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California’s Prop 27 Failed to Pass in 2022 Without Powerful Tribes’ Full Support
Lessons From Other States Serve as Guide for Tribal Collaboration
Potential Revenue from Legal California Sports Betting Too Great to Ignore
Last year, California voters made perfectly clear their dissatisfaction with both attempts by state lawmakers to in some way legalize sports betting there, the main rub being how neither Prop 26 nor Prop 27 succeeded in properly including the native tribes that already run Cali’s casinos.
That’s according to sports betting experts Baird Fogel and Kristi Thielen whose recent opinion piece in the Times of San Diego summed up that take using a quote from Victor Rocha, conference chairperson for the national Indian Gaming Association, who told CalMatters:
“Everybody knows this - you don’t come and try to screw the tribes.”
On the surface, those two pieces of legislation seemed to address the issue to how the state’s native tribes would be included in the new legal sports betting market:
Without true tribal support, however, the Times reports that more than 80% of voters rejected Prop 27 despite sports betting companies pumping in $169 million to support it, the potential for $500 million in annual state tax revenue, and early indications that Californians supported it.
Prop 26 also failed to garner enough votes to pass despite the fact that it would have reportedly legalized in-person sports betting at tribal casinos and four private horse racetracks but without including a mobile option the way some other states have already succeeded in doing.
Fogel and Thielen point to Connecticut and New Jersey as states that have already managed to launch legal sports betting markets with the cooperation of the native tribes living there, labeling them as ‘guides’ for bringing tribal casino operators and sports betting operators together.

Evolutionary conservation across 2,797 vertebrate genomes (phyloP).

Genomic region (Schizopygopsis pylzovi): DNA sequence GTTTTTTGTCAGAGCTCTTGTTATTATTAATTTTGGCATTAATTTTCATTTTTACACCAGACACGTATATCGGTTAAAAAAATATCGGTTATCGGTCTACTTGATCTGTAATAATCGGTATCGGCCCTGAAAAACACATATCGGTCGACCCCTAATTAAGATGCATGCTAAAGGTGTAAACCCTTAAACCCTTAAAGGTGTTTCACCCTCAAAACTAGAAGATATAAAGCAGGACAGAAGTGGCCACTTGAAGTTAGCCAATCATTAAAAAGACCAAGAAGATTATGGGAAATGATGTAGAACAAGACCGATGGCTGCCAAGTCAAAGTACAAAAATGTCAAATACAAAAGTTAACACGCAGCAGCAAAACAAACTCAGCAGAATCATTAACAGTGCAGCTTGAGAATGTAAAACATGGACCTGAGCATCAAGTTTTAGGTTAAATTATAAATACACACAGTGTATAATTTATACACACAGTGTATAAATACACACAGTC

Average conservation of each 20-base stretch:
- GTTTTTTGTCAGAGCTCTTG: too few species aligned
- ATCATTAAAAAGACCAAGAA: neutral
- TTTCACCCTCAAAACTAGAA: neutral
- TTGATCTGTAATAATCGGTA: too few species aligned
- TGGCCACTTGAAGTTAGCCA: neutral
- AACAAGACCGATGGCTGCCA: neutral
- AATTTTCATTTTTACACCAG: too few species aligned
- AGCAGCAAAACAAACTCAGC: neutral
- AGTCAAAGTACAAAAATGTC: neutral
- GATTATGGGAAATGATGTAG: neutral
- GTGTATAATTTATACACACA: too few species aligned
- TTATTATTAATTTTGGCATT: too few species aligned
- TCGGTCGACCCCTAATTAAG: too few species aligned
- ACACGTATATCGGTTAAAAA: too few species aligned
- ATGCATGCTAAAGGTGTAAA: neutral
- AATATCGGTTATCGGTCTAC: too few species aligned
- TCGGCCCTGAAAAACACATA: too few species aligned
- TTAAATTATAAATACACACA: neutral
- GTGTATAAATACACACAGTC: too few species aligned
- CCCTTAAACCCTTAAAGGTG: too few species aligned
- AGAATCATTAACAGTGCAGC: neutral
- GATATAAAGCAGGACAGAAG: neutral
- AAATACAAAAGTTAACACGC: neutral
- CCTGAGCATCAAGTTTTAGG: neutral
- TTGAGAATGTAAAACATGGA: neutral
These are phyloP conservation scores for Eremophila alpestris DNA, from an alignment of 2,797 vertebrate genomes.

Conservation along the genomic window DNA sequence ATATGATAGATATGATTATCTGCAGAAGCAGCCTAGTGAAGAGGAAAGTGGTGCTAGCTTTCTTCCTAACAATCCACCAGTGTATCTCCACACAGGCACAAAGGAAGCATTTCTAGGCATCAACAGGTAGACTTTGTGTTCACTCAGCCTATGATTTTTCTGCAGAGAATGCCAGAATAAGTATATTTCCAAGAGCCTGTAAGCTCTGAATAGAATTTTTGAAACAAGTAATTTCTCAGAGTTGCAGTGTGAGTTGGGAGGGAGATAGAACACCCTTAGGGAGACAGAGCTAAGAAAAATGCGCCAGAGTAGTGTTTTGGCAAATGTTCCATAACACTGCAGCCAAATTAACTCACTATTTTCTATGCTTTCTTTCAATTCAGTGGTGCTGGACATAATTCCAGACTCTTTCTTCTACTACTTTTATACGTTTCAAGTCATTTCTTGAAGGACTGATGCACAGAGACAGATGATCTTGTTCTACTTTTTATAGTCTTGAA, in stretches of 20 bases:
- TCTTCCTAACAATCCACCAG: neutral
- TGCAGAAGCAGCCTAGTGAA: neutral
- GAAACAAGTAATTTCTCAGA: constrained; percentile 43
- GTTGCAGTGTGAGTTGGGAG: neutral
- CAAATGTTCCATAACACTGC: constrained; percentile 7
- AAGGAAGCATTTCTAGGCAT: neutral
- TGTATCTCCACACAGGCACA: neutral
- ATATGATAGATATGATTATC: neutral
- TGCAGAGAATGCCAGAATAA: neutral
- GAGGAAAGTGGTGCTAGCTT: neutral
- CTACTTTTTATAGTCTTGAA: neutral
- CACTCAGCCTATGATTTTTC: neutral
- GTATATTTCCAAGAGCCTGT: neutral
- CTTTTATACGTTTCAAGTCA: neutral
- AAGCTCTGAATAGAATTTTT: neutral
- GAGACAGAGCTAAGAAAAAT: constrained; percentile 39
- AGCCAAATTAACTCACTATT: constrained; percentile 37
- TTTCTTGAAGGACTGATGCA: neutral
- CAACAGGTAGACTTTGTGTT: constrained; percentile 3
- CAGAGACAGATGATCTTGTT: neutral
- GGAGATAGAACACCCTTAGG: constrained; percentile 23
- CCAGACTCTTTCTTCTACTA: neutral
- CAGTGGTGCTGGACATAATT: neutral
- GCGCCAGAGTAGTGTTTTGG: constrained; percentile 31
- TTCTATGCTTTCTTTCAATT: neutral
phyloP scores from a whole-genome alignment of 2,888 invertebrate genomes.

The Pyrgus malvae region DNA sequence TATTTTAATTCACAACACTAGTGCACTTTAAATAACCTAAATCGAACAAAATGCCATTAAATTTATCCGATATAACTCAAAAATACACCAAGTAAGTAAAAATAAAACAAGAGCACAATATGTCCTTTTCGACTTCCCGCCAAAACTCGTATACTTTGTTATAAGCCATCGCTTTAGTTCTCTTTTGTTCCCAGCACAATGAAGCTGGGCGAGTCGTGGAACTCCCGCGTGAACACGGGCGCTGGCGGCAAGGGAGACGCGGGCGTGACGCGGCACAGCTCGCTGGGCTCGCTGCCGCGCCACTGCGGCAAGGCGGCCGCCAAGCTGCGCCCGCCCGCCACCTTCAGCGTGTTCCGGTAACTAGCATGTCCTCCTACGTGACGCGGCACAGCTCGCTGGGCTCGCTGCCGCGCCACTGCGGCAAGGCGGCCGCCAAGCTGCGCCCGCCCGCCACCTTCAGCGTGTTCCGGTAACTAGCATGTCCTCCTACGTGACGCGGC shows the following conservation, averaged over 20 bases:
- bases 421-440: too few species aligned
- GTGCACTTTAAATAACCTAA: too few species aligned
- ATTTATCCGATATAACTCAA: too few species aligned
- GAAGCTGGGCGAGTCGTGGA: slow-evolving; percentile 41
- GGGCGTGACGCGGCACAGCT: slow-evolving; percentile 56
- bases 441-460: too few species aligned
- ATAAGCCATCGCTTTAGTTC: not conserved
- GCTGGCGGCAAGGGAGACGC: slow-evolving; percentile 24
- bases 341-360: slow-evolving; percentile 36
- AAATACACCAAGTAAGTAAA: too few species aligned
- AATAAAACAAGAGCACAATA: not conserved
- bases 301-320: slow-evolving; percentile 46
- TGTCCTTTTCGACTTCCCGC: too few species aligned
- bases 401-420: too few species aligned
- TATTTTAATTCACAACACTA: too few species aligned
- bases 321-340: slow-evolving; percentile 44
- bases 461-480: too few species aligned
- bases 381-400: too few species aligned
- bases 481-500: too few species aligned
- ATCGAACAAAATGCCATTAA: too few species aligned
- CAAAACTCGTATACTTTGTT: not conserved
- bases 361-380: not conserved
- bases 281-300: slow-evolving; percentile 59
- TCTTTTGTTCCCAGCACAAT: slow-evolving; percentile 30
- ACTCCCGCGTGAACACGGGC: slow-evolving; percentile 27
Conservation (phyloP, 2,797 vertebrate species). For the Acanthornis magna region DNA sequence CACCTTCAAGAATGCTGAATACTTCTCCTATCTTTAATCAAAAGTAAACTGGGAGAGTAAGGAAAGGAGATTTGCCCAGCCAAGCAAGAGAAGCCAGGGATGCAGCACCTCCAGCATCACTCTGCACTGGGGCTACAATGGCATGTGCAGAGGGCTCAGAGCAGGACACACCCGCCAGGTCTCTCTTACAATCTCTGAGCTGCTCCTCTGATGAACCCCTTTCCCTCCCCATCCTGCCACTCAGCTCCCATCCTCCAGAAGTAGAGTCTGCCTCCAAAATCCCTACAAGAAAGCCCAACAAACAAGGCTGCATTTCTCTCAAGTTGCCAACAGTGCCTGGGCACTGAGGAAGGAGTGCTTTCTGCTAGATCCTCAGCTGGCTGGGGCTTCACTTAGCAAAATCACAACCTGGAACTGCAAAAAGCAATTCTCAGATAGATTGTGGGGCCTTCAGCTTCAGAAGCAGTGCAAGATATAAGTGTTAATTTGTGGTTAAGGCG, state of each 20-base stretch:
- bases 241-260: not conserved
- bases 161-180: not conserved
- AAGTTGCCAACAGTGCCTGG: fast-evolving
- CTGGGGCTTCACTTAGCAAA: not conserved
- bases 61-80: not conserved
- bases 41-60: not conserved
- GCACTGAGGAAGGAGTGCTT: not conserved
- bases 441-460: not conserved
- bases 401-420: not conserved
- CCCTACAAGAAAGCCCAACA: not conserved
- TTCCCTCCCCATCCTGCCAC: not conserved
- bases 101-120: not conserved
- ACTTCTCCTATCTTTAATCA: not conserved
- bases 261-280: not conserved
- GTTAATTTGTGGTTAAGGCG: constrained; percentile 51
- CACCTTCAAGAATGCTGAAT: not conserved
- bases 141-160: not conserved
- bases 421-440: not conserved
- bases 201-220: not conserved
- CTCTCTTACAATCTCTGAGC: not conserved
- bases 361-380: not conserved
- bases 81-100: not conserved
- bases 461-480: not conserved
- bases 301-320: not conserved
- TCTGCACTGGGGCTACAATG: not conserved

In Connecticut, tribes own the Mohegan Sun and Foxwoods resort casinos, so they collaborated with the governor’s office to pass legislation creating three online “skins” or unique brands allowed under each gaming license, one for each tribe and the third for the Connecticut Lottery.
That same ‘skins model’ has been successful in New Jersey with the Times of San Diego citing a recent report that “estimates a 50% boost in the online market’s revenue and nearly 90,000 additional unique customers as a result,” a working model that CA lawmakers must examine.
Too much money is at stake to continue to stall bringing legal sports betting to the Golden State.
So far since May 2018 when the Supreme Court overturned PASPA and gave individual states the right to legalize, regulate, and tax their own sports betting markets, over thirty of them have launched such an operation and the results have been mostly lucrative.
Those combined markets have generated a $189 billion handle which has created $14.4 billion in sportsbook revenue and $2.4 billion in tax revenue, a hefty income stream that seems to be growing as those individual markets gradually evolve.
With 39 million residents (most in the U.S.), California has the potential to break all sports betting revenue records, so expect lawmakers and tribes there to find a way to cooperate and present a workable bill that keeps everyone in the loop, one that voters can get behind.
Mike Lukas is a retired standup comedian turned freelance writer now living in Dallas, Texas, originally from Cleveland, Ohio. His love for the game of football and all things Cleveland Browns turned Mike into a pro blogger years ago. Now Mike enjoys writing about all thirty-two NFL teams, hoping to help football gamblers gain a slight edge in their pursuit of the perfect wager. Email: [email protected]More info on Mike Lukas
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